At a Hindu temple in New Castle, women talk about their faith and their families, what they will serve for dinner and what they do at work.
But until recently, they did not talk about women’s health.
“Now we ladies have conversations and make sure we get our screenings,” said Chhaya Patel, 53. “We used to tell ourselves that taking care of ourselves was not a big deal. But it is.”
Patel was 50 when she received her first-ever mammogram at Christiana Care’s Helen F. Graham Cancer Center & Research Institute. Outreach navigators from the Graham Cancer Center have been partnering with the Hindu temple for several years to educate women about their health and arrange for screenings.
For 13 years in a row, Christiana Care has received a $100,000 grant from Susan G. Komen Philadelphia to fund its Pink Ribbon Program, which pairs patients with bilingual navigators to improve access to free mammography screenings.
“We build trust and relationships by working directly with women who live in non-English speaking communities and don’t have ready access to information about screenings,” said Nora Katurakes, RN, MSN, OCN, manager of Community Health Outreach and Education at the Graham Cancer Center. “The grant allows us to educate women and their families about how to use insurance and access screenings.”
Outreach navigators from the Graham Cancer Center schedule mammograms, arrange for transportation and interpreters, and accompany patients to screenings.
To remove barriers to care for women at the Hindu temple, the outreach staff took an innovative approach, arranging for the Breast Center at the Graham Cancer Center to be open on a Sunday. In the latest screening, 23 women were transported from the temple to the Breast Center and back in an expanded carpool, with volunteer drivers at the wheel.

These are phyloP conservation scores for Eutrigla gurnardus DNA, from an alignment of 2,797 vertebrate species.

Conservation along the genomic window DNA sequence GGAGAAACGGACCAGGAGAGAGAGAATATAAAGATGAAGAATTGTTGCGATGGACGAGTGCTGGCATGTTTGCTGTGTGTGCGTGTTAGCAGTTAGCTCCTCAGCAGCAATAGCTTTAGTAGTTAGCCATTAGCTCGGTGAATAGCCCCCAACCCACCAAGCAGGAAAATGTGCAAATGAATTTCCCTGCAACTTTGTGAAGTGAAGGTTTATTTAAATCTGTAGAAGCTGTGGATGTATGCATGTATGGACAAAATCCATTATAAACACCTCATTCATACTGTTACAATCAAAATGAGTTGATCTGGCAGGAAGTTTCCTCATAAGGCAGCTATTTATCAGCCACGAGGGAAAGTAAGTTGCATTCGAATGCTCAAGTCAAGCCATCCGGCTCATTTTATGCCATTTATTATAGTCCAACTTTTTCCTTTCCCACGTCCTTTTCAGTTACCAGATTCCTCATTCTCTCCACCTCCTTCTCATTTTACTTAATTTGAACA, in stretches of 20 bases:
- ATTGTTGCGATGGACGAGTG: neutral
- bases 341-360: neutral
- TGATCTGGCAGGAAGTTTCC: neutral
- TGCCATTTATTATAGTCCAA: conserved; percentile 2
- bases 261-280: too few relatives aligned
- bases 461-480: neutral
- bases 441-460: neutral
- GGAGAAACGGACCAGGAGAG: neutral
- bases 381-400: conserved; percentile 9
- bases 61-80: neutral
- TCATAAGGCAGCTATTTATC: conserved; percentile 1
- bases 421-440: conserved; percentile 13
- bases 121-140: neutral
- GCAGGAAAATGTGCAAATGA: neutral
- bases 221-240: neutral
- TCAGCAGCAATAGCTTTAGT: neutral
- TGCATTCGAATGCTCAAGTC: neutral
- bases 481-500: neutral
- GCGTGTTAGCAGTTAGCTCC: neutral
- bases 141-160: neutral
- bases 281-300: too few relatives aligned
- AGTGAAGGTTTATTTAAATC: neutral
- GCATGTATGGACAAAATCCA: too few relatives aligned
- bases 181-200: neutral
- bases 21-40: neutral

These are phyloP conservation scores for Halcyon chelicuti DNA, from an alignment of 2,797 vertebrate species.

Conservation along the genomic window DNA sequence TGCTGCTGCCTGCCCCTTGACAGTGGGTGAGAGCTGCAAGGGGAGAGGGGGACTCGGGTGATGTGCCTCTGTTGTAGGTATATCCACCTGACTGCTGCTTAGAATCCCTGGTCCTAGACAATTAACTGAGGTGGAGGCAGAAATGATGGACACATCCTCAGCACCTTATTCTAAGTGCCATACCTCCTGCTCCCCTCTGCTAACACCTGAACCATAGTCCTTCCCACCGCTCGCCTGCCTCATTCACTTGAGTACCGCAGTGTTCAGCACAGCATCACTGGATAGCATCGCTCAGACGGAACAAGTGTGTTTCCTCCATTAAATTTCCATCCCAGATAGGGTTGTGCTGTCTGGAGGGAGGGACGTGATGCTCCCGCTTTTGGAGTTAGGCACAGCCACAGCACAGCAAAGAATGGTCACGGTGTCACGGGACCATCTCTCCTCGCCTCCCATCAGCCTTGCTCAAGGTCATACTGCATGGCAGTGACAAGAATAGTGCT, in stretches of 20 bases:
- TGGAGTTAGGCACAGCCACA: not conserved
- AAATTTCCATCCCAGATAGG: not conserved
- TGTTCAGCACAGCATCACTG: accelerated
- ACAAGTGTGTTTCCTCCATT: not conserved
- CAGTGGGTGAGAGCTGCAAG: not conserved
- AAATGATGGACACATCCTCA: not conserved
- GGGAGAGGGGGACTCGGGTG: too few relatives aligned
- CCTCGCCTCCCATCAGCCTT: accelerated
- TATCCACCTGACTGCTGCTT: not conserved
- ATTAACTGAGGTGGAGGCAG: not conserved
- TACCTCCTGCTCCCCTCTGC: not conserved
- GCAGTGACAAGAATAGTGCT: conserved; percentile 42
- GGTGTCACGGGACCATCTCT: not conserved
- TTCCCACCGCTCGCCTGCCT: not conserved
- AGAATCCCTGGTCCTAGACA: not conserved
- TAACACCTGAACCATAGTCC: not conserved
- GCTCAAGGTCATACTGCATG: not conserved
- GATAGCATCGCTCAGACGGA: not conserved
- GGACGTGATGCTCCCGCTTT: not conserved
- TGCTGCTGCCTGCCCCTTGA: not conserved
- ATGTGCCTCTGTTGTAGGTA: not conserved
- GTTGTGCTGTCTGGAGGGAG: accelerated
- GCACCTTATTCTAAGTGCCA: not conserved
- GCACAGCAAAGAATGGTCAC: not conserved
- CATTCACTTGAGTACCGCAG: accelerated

“A lot of families own businesses and can’t take off on a weekday or a Saturday,” said Kruti Solanki, BSN, RN, a nurse who is the congregation’s volunteer medical coordinator.
No worries about paperwork. The women had lots of help filling out forms. And when each woman went into the room for her screening, an interpreter was waiting for her alongside the mammogram tech.
“It was good having someone there who speaks my language,” said Anjana Pandya, 54. “I wasn’t sure what to expect, and it went very well.”
Patel’s mammogram did not indicate signs of cancer. But she learned she had a high level of vascular calcification in her breast and was referred to a cardiologist.
“I had a bypass,” she said. “I would not have known there was a problem without the mammogram.”
Today, Patel makes her own appointment for her annual mammogram. She and her adult daughter talk openly about women’s health and the importance of regular screenings.
When Katurakes and the outreach workers come to the temple, they are greeted with hugs and smiles. Members of the congregation invite them to share nan, lentil soup and other Indian food.
“We have a relationship that has blossomed into a friendship,” Katurakes said. “We care deeply for these women — and they care for us, too.”